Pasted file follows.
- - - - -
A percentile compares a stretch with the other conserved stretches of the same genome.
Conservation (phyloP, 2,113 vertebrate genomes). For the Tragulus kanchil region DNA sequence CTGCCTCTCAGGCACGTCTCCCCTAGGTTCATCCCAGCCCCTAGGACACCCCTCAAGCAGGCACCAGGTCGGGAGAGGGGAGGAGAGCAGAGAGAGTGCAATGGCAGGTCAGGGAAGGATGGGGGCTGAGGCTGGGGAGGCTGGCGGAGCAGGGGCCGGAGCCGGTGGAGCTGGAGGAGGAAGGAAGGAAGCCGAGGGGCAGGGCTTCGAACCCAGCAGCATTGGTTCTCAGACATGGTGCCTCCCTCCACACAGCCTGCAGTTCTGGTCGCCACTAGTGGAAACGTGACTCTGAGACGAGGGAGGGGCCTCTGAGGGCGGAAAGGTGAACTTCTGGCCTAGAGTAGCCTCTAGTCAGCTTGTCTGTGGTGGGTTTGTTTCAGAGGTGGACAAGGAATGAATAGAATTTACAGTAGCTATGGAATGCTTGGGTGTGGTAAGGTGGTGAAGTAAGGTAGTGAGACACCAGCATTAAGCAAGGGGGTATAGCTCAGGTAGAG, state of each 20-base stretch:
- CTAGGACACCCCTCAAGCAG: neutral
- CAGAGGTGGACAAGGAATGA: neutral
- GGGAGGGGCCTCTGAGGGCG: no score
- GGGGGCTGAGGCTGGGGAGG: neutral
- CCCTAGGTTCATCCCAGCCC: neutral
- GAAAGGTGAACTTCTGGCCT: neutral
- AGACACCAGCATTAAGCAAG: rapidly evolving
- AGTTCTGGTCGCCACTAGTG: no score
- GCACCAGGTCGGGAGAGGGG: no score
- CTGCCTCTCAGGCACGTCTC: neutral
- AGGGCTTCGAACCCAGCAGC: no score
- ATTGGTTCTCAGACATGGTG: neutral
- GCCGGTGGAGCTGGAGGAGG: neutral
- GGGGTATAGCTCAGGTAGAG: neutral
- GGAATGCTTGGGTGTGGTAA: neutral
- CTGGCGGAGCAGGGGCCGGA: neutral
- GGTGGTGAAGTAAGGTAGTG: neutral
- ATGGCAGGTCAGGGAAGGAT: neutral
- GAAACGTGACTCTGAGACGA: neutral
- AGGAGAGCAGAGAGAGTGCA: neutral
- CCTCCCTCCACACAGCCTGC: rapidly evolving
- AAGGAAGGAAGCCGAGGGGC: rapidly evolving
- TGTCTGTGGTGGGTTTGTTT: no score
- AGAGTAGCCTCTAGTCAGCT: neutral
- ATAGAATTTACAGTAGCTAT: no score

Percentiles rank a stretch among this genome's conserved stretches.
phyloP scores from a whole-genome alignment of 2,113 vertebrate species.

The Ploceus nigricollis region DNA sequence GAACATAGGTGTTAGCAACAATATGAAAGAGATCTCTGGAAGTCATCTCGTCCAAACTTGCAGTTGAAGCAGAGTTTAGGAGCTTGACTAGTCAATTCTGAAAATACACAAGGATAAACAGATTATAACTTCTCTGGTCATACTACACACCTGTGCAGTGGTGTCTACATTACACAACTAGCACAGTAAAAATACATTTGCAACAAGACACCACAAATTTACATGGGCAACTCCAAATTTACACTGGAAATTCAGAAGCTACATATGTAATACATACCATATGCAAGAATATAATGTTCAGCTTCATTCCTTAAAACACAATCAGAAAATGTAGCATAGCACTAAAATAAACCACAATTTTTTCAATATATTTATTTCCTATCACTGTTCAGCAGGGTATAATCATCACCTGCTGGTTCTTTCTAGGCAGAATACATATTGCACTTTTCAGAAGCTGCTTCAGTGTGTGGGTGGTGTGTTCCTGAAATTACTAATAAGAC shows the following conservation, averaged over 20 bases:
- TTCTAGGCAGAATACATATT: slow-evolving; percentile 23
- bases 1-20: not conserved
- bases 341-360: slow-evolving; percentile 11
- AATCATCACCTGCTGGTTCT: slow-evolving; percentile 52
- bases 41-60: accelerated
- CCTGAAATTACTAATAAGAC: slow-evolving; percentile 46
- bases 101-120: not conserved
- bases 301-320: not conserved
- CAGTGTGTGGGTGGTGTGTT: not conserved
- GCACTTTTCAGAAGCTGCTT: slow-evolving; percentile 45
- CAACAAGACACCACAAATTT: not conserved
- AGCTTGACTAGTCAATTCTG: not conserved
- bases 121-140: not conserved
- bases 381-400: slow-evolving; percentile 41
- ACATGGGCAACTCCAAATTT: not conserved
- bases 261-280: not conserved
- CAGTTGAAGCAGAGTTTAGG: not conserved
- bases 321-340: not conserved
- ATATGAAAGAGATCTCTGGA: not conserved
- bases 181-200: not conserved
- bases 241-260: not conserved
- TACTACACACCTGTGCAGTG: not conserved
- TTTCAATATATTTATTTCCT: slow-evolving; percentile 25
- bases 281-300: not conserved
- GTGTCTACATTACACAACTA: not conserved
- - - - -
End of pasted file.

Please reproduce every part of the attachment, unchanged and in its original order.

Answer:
A percentile compares a stretch with the other conserved stretches of the same genome.
Conservation (phyloP, 2,113 vertebrate genomes). For the Tragulus kanchil region DNA sequence CTGCCTCTCAGGCACGTCTCCCCTAGGTTCATCCCAGCCCCTAGGACACCCCTCAAGCAGGCACCAGGTCGGGAGAGGGGAGGAGAGCAGAGAGAGTGCAATGGCAGGTCAGGGAAGGATGGGGGCTGAGGCTGGGGAGGCTGGCGGAGCAGGGGCCGGAGCCGGTGGAGCTGGAGGAGGAAGGAAGGAAGCCGAGGGGCAGGGCTTCGAACCCAGCAGCATTGGTTCTCAGACATGGTGCCTCCCTCCACACAGCCTGCAGTTCTGGTCGCCACTAGTGGAAACGTGACTCTGAGACGAGGGAGGGGCCTCTGAGGGCGGAAAGGTGAACTTCTGGCCTAGAGTAGCCTCTAGTCAGCTTGTCTGTGGTGGGTTTGTTTCAGAGGTGGACAAGGAATGAATAGAATTTACAGTAGCTATGGAATGCTTGGGTGTGGTAAGGTGGTGAAGTAAGGTAGTGAGACACCAGCATTAAGCAAGGGGGTATAGCTCAGGTAGAG, state of each 20-base stretch:
- CTAGGACACCCCTCAAGCAG: neutral
- CAGAGGTGGACAAGGAATGA: neutral
- GGGAGGGGCCTCTGAGGGCG: no score
- GGGGGCTGAGGCTGGGGAGG: neutral
- CCCTAGGTTCATCCCAGCCC: neutral
- GAAAGGTGAACTTCTGGCCT: neutral
- AGACACCAGCATTAAGCAAG: rapidly evolving
- AGTTCTGGTCGCCACTAGTG: no score
- GCACCAGGTCGGGAGAGGGG: no score
- CTGCCTCTCAGGCACGTCTC: neutral
- AGGGCTTCGAACCCAGCAGC: no score
- ATTGGTTCTCAGACATGGTG: neutral
- GCCGGTGGAGCTGGAGGAGG: neutral
- GGGGTATAGCTCAGGTAGAG: neutral
- GGAATGCTTGGGTGTGGTAA: neutral
- CTGGCGGAGCAGGGGCCGGA: neutral
- GGTGGTGAAGTAAGGTAGTG: neutral
- ATGGCAGGTCAGGGAAGGAT: neutral
- GAAACGTGACTCTGAGACGA: neutral
- AGGAGAGCAGAGAGAGTGCA: neutral
- CCTCCCTCCACACAGCCTGC: rapidly evolving
- AAGGAAGGAAGCCGAGGGGC: rapidly evolving
- TGTCTGTGGTGGGTTTGTTT: no score
- AGAGTAGCCTCTAGTCAGCT: neutral
- ATAGAATTTACAGTAGCTAT: no score

Percentiles rank a stretch among this genome's conserved stretches.
phyloP scores from a whole-genome alignment of 2,113 vertebrate species.

The Ploceus nigricollis region DNA sequence GAACATAGGTGTTAGCAACAATATGAAAGAGATCTCTGGAAGTCATCTCGTCCAAACTTGCAGTTGAAGCAGAGTTTAGGAGCTTGACTAGTCAATTCTGAAAATACACAAGGATAAACAGATTATAACTTCTCTGGTCATACTACACACCTGTGCAGTGGTGTCTACATTACACAACTAGCACAGTAAAAATACATTTGCAACAAGACACCACAAATTTACATGGGCAACTCCAAATTTACACTGGAAATTCAGAAGCTACATATGTAATACATACCATATGCAAGAATATAATGTTCAGCTTCATTCCTTAAAACACAATCAGAAAATGTAGCATAGCACTAAAATAAACCACAATTTTTTCAATATATTTATTTCCTATCACTGTTCAGCAGGGTATAATCATCACCTGCTGGTTCTTTCTAGGCAGAATACATATTGCACTTTTCAGAAGCTGCTTCAGTGTGTGGGTGGTGTGTTCCTGAAATTACTAATAAGAC shows the following conservation, averaged over 20 bases:
- TTCTAGGCAGAATACATATT: slow-evolving; percentile 23
- bases 1-20: not conserved
- bases 341-360: slow-evolving; percentile 11
- AATCATCACCTGCTGGTTCT: slow-evolving; percentile 52
- bases 41-60: accelerated
- CCTGAAATTACTAATAAGAC: slow-evolving; percentile 46
- bases 101-120: not conserved
- bases 301-320: not conserved
- CAGTGTGTGGGTGGTGTGTT: not conserved
- GCACTTTTCAGAAGCTGCTT: slow-evolving; percentile 45
- CAACAAGACACCACAAATTT: not conserved
- AGCTTGACTAGTCAATTCTG: not conserved
- bases 121-140: not conserved
- bases 381-400: slow-evolving; percentile 41
- ACATGGGCAACTCCAAATTT: not conserved
- bases 261-280: not conserved
- CAGTTGAAGCAGAGTTTAGG: not conserved
- bases 321-340: not conserved
- ATATGAAAGAGATCTCTGGA: not conserved
- bases 181-200: not conserved
- bases 241-260: not conserved
- TACTACACACCTGTGCAGTG: not conserved
- TTTCAATATATTTATTTCCT: slow-evolving; percentile 25
- bases 281-300: not conserved
- GTGTCTACATTACACAACTA: not conserved